Reviewed by: David Stanners

"Catwoman is a hybrid of superhero/romance, with a feminist touch."

Hollywood has gone into superhero overdrive. For every gem (Spider-man 2), there's always a bit of a duffer (Daredevil), and I suppose Catwoman falls somewhere in between.

She is definitely not a superhero in the conventional mould. Yeah, she's super fast, super sexy and a dab hand in the kicks and slaps department, but in true cat form, she's a law unto herself and does as she pleases - sometimes for the better, sometimes for the worse.

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Patience (Halle Berry) is a shy and sensitive artist, working reluctantly in the design department of a lucrative, soulless cosmetics company. Her boss, George Hedare (Lambert Wilson), is a slimy chauvinistic turd of a man, with highly unethical codes of practise. His estranged wife Laurel (Sharon Stone) is the face of Beau-line cosmetics and a hard nosed go-getter with a hidden agenda.

One night, as Patience is handing in some last minute designs to the lab, she discovers Beau-line's secret: George Hedare has been masterminding a revolutionary cosmetic cream that is both highly addictive and disfiguring to the surface of the skin. Realising she's in the wrong place at the wrong time, she hides in a tunnel, but is soon discovered by her assailants and flushed head first into the river. Lucky for her, Midnight, a sympathetic Egyptian cat with mysterious powers, is around to rescue her. According to Ophelia (Frances Conroy) - the cat wise owner - Patience has met her true fate and, reborn with a new dual identity, will find independence and shelter from the emptiness of her daily routine.

With her new life, Patience has the courage to flirt with Tom (Benjamin Bratt), the man of her dreams, as well as dishing George a verbal clout, which earns applause from her colleagues, but a premature exit out the company's door. From here on, we see Halle strutting her stuff in full leathers, all set to bring down the evil Hedare Corporation.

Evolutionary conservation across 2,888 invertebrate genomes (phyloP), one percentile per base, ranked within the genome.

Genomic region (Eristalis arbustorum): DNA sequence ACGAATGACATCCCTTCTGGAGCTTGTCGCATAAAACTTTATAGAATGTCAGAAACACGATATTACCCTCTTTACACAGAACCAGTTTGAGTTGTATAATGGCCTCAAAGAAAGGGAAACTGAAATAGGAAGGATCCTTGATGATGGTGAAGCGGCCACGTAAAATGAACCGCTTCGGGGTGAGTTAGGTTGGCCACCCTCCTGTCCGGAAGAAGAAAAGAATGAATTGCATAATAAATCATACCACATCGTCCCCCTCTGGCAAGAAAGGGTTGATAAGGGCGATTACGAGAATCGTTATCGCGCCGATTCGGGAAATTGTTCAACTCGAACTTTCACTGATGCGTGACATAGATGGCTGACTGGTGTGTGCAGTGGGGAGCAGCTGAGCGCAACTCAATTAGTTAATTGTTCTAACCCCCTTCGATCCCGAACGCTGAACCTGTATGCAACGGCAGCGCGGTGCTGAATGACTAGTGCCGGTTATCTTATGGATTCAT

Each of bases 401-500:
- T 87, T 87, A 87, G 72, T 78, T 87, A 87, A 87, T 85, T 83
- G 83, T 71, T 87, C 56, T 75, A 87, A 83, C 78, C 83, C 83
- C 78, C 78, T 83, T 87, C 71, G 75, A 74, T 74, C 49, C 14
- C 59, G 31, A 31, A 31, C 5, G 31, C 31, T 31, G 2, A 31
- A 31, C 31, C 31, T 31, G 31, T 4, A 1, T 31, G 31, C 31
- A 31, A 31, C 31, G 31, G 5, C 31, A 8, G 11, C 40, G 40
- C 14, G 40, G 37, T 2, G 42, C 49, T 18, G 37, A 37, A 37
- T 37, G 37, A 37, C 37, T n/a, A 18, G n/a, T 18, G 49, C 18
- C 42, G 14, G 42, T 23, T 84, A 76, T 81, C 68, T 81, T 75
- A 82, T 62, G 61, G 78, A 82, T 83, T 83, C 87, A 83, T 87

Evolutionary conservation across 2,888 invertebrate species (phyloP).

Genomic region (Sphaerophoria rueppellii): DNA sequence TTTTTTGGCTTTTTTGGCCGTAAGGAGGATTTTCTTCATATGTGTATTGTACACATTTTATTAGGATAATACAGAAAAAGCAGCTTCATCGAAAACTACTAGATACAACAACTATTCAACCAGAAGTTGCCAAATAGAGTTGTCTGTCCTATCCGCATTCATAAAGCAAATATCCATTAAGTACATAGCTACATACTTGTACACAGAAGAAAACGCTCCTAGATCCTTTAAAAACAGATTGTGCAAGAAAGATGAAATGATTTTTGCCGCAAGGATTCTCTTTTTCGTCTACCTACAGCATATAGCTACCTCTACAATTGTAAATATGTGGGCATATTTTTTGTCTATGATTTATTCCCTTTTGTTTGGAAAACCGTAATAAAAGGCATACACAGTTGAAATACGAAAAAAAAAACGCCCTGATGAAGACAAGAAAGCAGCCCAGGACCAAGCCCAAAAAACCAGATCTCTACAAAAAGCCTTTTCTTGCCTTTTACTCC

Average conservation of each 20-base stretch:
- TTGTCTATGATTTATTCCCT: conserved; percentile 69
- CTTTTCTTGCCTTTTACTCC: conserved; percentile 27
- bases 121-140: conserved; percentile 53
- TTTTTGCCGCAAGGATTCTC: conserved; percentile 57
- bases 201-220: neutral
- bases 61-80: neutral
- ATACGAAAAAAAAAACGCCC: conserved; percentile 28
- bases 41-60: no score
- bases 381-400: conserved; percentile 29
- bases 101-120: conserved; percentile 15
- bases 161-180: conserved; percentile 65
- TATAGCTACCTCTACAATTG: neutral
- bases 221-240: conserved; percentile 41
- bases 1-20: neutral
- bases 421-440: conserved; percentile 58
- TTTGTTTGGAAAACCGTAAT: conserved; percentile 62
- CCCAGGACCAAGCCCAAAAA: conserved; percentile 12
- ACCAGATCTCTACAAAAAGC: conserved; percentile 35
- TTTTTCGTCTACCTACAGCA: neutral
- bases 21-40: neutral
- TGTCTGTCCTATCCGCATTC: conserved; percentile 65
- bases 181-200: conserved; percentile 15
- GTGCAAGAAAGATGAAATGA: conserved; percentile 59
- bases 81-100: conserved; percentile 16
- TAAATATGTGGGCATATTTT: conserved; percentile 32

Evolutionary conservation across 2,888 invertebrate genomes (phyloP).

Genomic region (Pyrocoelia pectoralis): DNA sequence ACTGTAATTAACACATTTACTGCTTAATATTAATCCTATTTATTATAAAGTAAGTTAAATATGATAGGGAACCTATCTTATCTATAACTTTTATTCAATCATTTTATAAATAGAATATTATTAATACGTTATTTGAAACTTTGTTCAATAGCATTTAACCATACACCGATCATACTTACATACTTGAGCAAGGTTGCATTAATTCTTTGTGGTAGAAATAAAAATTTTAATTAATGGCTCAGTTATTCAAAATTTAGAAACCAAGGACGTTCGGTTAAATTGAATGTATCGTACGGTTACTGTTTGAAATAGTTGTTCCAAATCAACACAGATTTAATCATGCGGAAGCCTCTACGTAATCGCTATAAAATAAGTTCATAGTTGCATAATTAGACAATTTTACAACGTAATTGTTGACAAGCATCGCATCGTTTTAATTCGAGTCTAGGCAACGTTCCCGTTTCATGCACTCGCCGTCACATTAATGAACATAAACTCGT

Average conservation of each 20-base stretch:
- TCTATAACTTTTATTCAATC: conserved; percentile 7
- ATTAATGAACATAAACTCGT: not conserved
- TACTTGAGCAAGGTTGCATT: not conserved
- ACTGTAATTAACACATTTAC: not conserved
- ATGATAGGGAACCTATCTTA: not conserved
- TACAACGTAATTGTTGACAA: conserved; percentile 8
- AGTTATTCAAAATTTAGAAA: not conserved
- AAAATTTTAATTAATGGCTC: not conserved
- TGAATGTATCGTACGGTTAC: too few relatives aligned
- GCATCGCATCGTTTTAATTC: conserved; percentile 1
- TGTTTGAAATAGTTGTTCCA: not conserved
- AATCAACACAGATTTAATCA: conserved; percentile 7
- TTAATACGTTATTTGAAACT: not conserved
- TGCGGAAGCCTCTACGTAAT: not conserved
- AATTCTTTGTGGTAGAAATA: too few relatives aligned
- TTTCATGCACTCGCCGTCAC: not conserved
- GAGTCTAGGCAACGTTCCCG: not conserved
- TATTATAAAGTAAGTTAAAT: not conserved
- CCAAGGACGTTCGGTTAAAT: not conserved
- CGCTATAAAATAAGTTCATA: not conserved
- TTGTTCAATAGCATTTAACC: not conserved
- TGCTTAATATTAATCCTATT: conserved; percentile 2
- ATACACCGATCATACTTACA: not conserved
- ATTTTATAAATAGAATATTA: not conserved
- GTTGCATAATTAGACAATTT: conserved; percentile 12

It's not all catty cuddles though. Besides juggling a tenuous relationship with her new feline form, she also runs into trouble with Laurel. Furious for being dumped as the face of the company for a younger prettier image, she begins to jealously avenge her husband's decision. "Once you hit 40, you're thrown onto the scrap heap, " she complains. Parallels with Stone's Hollywood career, perhaps?

Catwoman is a hybrid of superhero/romance, with a feminist touch. No longer does our protagonist work solely against the forces of evil. Instead, issues concerning her own independence, motivate her actions, rather than the well being of the nation.

Berry is hot stuff, though; of that there is no doubt. If you can pocket $10million for looking good and rely on a stunt double and CGI expert to do the rest, then you must be in with the Hollywood big boys. Still, take her out of the equation and you've got very little left. Stone plays the ice queen bitch nicely and Alex Borstein throws in a little comedy relief, but without the leather and whips, we're left with brittle bare bones.

Reviewed on: 13 Aug 2004
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A weak-willed designer is murdered and reborn as Catwoman.
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David Haviland *

Director: Pitof

Writer: John Brancato, Michael Ferris, John Rogers, based on the comic book by Bob Kane

Starring: Halle Berry, Benjamin Bratt, Sharon Stone, Lambert Wilson, Frances Conroy, Alex Borstein, Michael Massee

Year: 2004

Runtime: 104 minutes

BBFC: 12A - Adult Supervision

Country: US


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